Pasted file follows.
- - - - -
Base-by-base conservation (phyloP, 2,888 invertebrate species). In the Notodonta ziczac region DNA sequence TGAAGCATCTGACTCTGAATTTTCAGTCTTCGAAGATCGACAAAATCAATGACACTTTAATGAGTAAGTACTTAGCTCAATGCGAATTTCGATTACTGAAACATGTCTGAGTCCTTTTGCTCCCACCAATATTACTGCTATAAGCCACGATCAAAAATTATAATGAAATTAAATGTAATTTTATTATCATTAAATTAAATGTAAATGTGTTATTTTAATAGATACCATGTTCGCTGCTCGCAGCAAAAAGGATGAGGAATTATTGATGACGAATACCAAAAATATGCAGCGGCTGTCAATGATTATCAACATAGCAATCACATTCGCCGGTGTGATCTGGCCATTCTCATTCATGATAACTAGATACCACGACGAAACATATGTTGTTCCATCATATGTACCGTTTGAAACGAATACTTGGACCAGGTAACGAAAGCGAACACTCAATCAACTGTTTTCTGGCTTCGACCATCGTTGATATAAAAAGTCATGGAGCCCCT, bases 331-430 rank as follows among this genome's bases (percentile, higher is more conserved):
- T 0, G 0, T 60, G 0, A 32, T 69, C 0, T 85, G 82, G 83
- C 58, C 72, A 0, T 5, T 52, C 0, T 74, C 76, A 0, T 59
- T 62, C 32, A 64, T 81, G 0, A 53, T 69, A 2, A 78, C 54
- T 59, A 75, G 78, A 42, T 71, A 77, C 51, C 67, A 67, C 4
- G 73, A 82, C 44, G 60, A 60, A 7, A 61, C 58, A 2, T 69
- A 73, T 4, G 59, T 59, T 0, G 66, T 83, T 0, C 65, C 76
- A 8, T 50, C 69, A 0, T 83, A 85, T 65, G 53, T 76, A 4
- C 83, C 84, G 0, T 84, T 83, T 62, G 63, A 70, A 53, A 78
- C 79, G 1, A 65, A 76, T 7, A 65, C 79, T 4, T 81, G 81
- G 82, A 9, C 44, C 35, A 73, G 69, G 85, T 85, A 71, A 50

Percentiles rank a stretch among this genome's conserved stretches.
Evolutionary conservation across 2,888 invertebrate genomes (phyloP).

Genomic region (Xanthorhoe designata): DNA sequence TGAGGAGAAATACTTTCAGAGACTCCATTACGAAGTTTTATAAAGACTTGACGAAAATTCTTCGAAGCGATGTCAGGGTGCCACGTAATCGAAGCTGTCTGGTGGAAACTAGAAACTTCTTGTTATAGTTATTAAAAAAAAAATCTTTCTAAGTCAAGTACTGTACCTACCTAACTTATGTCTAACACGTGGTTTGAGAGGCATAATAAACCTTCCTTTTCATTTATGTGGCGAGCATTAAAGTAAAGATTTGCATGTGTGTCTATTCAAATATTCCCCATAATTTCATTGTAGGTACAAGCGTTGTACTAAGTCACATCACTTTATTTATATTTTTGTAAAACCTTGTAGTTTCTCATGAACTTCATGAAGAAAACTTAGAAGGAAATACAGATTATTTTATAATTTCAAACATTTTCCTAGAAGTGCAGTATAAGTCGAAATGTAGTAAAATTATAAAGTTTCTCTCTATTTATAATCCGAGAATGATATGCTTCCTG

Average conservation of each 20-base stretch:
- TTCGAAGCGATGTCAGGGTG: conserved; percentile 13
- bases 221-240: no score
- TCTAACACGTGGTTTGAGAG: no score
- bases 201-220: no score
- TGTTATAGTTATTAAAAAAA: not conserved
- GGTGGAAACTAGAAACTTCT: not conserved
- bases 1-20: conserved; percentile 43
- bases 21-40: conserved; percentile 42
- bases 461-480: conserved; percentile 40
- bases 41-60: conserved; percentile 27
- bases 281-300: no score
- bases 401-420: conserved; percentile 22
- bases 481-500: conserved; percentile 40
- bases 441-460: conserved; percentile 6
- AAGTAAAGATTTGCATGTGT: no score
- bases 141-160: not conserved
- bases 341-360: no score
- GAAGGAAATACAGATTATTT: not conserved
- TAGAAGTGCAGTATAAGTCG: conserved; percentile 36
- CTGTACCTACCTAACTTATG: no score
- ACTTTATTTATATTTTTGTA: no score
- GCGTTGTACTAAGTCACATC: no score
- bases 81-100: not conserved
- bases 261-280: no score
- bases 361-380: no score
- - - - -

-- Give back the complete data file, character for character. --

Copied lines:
Base-by-base conservation (phyloP, 2,888 invertebrate species). In the Notodonta ziczac region DNA sequence TGAAGCATCTGACTCTGAATTTTCAGTCTTCGAAGATCGACAAAATCAATGACACTTTAATGAGTAAGTACTTAGCTCAATGCGAATTTCGATTACTGAAACATGTCTGAGTCCTTTTGCTCCCACCAATATTACTGCTATAAGCCACGATCAAAAATTATAATGAAATTAAATGTAATTTTATTATCATTAAATTAAATGTAAATGTGTTATTTTAATAGATACCATGTTCGCTGCTCGCAGCAAAAAGGATGAGGAATTATTGATGACGAATACCAAAAATATGCAGCGGCTGTCAATGATTATCAACATAGCAATCACATTCGCCGGTGTGATCTGGCCATTCTCATTCATGATAACTAGATACCACGACGAAACATATGTTGTTCCATCATATGTACCGTTTGAAACGAATACTTGGACCAGGTAACGAAAGCGAACACTCAATCAACTGTTTTCTGGCTTCGACCATCGTTGATATAAAAAGTCATGGAGCCCCT, bases 331-430 rank as follows among this genome's bases (percentile, higher is more conserved):
- T 0, G 0, T 60, G 0, A 32, T 69, C 0, T 85, G 82, G 83
- C 58, C 72, A 0, T 5, T 52, C 0, T 74, C 76, A 0, T 59
- T 62, C 32, A 64, T 81, G 0, A 53, T 69, A 2, A 78, C 54
- T 59, A 75, G 78, A 42, T 71, A 77, C 51, C 67, A 67, C 4
- G 73, A 82, C 44, G 60, A 60, A 7, A 61, C 58, A 2, T 69
- A 73, T 4, G 59, T 59, T 0, G 66, T 83, T 0, C 65, C 76
- A 8, T 50, C 69, A 0, T 83, A 85, T 65, G 53, T 76, A 4
- C 83, C 84, G 0, T 84, T 83, T 62, G 63, A 70, A 53, A 78
- C 79, G 1, A 65, A 76, T 7, A 65, C 79, T 4, T 81, G 81
- G 82, A 9, C 44, C 35, A 73, G 69, G 85, T 85, A 71, A 50

Percentiles rank a stretch among this genome's conserved stretches.
Evolutionary conservation across 2,888 invertebrate genomes (phyloP).

Genomic region (Xanthorhoe designata): DNA sequence TGAGGAGAAATACTTTCAGAGACTCCATTACGAAGTTTTATAAAGACTTGACGAAAATTCTTCGAAGCGATGTCAGGGTGCCACGTAATCGAAGCTGTCTGGTGGAAACTAGAAACTTCTTGTTATAGTTATTAAAAAAAAAATCTTTCTAAGTCAAGTACTGTACCTACCTAACTTATGTCTAACACGTGGTTTGAGAGGCATAATAAACCTTCCTTTTCATTTATGTGGCGAGCATTAAAGTAAAGATTTGCATGTGTGTCTATTCAAATATTCCCCATAATTTCATTGTAGGTACAAGCGTTGTACTAAGTCACATCACTTTATTTATATTTTTGTAAAACCTTGTAGTTTCTCATGAACTTCATGAAGAAAACTTAGAAGGAAATACAGATTATTTTATAATTTCAAACATTTTCCTAGAAGTGCAGTATAAGTCGAAATGTAGTAAAATTATAAAGTTTCTCTCTATTTATAATCCGAGAATGATATGCTTCCTG

Average conservation of each 20-base stretch:
- TTCGAAGCGATGTCAGGGTG: conserved; percentile 13
- bases 221-240: no score
- TCTAACACGTGGTTTGAGAG: no score
- bases 201-220: no score
- TGTTATAGTTATTAAAAAAA: not conserved
- GGTGGAAACTAGAAACTTCT: not conserved
- bases 1-20: conserved; percentile 43
- bases 21-40: conserved; percentile 42
- bases 461-480: conserved; percentile 40
- bases 41-60: conserved; percentile 27
- bases 281-300: no score
- bases 401-420: conserved; percentile 22
- bases 481-500: conserved; percentile 40
- bases 441-460: conserved; percentile 6
- AAGTAAAGATTTGCATGTGT: no score
- bases 141-160: not conserved
- bases 341-360: no score
- GAAGGAAATACAGATTATTT: not conserved
- TAGAAGTGCAGTATAAGTCG: conserved; percentile 36
- CTGTACCTACCTAACTTATG: no score
- ACTTTATTTATATTTTTGTA: no score
- GCGTTGTACTAAGTCACATC: no score
- bases 81-100: not conserved
- bases 261-280: no score
- bases 361-380: no score